Daly should be a four-year starter at long snapper, a more than respectable use of a scholarship, even in the 85-man era. While he’s not quite as tall as the 6-foot-4, 230-pounder he was sold as during his recruitment, Daly’s got enough bulk to handle the point of attack on field goals, and speed to get down the field on punts.

As Kelly eluded to in his Signing Day comments when inking Daly, he’s not a huge fan of giving specialists scholarships, and has done well to find someone like Kyle Brindza who can handle multiple duties. That Daly can handle short and long snaps shows his value and likely explains why the staff coveted him.

 

CRYSTAL BALL

The only time you’ll notice Daly is when he’s not doing his job. So for Daly’s sake, here’s hoping he’s a guy that skates below the radar for the next three seasons. It may be redundant, but making sure your scholarship long snapper can serve as your long snapper in every phase is important.

That wasn’t always the case with Cowart, who lost some snaps as a junior when he served only as a short-snapper, and also suffered a self-inflicted hand injury that cost him four games. It takes a unique guy to make it as a specialist in major college or NFL football. You’d be hard-pressed to say you have an idea what Daly’s ceiling is. But the stability the Irish have now feels like a long way from Notre Dame’s coaches pulling Johnny Crowther out of the dorm leagues to snap.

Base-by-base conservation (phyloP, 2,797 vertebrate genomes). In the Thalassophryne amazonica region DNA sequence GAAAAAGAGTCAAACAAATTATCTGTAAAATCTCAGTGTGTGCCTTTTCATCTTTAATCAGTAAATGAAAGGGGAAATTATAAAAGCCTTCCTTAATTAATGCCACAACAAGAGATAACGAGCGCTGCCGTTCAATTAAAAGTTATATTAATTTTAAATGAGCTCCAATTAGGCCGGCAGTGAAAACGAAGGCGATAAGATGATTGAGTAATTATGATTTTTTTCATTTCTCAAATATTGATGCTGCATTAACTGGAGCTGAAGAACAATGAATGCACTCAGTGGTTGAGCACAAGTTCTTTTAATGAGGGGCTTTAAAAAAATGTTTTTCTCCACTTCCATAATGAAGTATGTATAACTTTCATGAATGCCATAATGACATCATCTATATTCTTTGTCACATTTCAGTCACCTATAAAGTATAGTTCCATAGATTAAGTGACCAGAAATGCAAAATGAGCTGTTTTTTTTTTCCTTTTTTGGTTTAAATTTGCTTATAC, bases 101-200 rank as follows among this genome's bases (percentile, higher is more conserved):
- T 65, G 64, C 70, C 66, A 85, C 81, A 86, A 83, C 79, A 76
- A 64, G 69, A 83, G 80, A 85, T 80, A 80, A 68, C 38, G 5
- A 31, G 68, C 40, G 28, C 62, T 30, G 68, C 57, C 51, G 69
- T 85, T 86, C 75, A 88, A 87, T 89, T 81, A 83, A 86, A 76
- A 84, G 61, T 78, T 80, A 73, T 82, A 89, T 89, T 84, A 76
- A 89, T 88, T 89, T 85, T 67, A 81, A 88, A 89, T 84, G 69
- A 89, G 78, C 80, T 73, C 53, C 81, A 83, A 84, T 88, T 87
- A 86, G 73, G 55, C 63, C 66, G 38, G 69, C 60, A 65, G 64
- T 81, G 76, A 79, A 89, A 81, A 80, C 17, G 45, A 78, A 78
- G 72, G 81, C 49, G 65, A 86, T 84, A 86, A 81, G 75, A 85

***

The Irish A-to-Z
Josh Atkinson
Nicky Baratti
Alex Bars
Hunter Bivin
Grant Blankenship
Jonathan Bonner
Justin Brent
Kyle Brindza
Chris Brown
Jalen Brown
Greg Bryant
Devin Butler
Jimmy Byrne
Daniel Cage
Amir Carlisle
Austin Collinsworth
Ben Councell

The Commitments: The offensive line

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Part two of our series recapping the recruiting commitments set to sign letters-of-intent with Notre Dame next Wednesday.

Often times, the most attention is heaped on the recruit that got away. That was certainly the case when Taylor Decker, a six-foot-eight, 310-pound tackle that was long pledged to the Irish flipped his commitment to Ohio State after coaches Ed Warinner and Tim Hinton did the same. After months of simmering on the back burner as the Irish’s longest tenured recruit, Decker made gigantic waves, throwing away a commitment that had lasted since early March to join Urban Meyer’s Buckeyes in the final month of recruiting.

Decker’s defection was part of a wave of negativity, coupled with Ronald Darby’s reopening of recruitment, a bad week turned on its head when the Irish were able to flip five-star quarterback Gunner Kiel the day before the spring semester started. Even without Decker, the Irish are adding two (technically three including long-snapper Scott Daly) linemen to the fold, a slender class, but one that likely won’t haunt the Irish because of their significant depth along the front line.

Let’s take a look at the three linemen the Irish will be adding next Wednesday: